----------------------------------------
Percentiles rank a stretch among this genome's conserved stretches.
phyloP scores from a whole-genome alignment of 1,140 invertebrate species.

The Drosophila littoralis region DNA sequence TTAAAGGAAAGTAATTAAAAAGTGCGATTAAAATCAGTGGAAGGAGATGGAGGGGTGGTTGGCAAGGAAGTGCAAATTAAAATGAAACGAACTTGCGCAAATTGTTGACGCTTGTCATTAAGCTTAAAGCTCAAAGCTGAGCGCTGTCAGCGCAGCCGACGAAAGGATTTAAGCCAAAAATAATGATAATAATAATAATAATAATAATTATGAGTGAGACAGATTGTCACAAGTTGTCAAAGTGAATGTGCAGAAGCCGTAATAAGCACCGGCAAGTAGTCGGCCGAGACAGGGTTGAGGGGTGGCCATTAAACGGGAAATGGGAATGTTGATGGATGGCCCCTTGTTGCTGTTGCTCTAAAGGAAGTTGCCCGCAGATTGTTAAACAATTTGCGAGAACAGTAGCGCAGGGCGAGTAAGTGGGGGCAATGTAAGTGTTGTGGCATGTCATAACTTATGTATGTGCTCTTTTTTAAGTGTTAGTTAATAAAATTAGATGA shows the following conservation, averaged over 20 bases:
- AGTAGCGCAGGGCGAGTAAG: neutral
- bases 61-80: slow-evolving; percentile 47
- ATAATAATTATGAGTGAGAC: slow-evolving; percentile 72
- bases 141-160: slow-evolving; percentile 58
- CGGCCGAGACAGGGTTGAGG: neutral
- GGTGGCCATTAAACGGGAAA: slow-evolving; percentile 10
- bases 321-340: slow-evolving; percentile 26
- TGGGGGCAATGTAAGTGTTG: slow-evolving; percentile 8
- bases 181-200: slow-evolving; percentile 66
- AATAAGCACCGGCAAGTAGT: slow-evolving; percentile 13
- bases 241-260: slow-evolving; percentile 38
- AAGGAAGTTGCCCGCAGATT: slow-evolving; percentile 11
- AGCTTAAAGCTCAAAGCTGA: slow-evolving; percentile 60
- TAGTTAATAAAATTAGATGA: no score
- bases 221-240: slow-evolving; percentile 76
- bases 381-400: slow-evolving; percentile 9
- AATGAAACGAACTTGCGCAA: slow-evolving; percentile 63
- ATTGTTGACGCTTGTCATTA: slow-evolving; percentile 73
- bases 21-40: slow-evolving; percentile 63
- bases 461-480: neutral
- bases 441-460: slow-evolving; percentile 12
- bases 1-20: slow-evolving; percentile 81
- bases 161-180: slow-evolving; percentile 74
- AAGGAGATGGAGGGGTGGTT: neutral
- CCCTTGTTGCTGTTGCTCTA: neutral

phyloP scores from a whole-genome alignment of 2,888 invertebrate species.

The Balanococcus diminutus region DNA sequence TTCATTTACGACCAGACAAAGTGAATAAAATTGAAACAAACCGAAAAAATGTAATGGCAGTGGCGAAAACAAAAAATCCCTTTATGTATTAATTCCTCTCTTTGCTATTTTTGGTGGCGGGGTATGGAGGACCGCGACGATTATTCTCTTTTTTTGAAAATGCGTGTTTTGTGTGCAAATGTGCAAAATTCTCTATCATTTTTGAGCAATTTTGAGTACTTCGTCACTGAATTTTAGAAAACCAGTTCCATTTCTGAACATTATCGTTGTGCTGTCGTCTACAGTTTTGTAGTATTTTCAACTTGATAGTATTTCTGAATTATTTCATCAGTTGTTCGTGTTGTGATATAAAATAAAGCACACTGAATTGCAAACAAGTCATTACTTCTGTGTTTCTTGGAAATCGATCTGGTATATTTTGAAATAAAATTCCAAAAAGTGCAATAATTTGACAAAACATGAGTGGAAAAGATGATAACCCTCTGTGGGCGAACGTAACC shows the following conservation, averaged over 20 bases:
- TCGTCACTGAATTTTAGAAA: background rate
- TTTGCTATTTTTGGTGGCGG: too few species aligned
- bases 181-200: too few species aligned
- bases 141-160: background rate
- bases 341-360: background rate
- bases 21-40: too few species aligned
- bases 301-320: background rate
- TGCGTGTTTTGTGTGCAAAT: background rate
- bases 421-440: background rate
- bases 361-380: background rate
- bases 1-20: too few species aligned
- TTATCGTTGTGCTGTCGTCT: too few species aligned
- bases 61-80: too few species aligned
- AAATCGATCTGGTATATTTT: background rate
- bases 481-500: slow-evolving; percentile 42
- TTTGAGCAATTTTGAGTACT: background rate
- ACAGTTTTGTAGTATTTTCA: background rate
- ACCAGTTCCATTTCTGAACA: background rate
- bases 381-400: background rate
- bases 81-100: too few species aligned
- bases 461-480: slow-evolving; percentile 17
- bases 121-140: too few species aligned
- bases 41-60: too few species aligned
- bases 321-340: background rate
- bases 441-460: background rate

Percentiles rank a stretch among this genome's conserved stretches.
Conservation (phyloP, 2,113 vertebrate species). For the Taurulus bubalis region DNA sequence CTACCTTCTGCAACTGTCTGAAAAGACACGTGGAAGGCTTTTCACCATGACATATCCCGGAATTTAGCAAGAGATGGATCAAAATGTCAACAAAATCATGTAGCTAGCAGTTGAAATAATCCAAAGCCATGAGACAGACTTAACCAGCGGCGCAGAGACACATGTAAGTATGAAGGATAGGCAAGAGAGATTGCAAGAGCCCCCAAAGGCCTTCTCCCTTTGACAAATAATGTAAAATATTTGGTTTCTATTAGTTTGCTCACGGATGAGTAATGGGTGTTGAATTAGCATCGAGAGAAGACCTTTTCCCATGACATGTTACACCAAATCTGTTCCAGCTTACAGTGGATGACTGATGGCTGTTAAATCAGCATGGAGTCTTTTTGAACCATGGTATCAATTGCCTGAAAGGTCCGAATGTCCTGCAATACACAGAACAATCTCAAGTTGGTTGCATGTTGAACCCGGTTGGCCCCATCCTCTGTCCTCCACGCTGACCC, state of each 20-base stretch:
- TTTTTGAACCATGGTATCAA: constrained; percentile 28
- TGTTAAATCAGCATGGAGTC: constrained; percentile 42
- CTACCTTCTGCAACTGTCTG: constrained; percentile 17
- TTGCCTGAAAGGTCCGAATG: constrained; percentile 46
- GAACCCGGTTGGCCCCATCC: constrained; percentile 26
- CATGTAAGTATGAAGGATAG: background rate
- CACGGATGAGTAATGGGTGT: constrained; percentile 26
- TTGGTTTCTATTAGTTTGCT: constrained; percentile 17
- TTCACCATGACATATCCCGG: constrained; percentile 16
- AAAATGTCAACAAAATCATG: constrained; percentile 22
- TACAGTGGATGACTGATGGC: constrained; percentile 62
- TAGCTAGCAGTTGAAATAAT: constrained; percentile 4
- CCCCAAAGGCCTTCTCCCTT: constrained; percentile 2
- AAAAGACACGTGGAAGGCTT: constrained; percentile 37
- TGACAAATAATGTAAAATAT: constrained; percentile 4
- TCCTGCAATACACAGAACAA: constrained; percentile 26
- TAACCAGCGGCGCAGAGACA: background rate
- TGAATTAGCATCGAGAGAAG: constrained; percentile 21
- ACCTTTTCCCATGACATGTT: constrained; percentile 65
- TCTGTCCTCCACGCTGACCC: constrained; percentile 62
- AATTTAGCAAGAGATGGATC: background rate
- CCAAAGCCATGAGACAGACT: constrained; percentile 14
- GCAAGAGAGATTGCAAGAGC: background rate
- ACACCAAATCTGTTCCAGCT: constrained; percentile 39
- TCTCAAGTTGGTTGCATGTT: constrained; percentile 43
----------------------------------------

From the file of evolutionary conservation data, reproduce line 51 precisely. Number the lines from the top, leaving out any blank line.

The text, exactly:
- bases 461-480: slow-evolving; percentile 17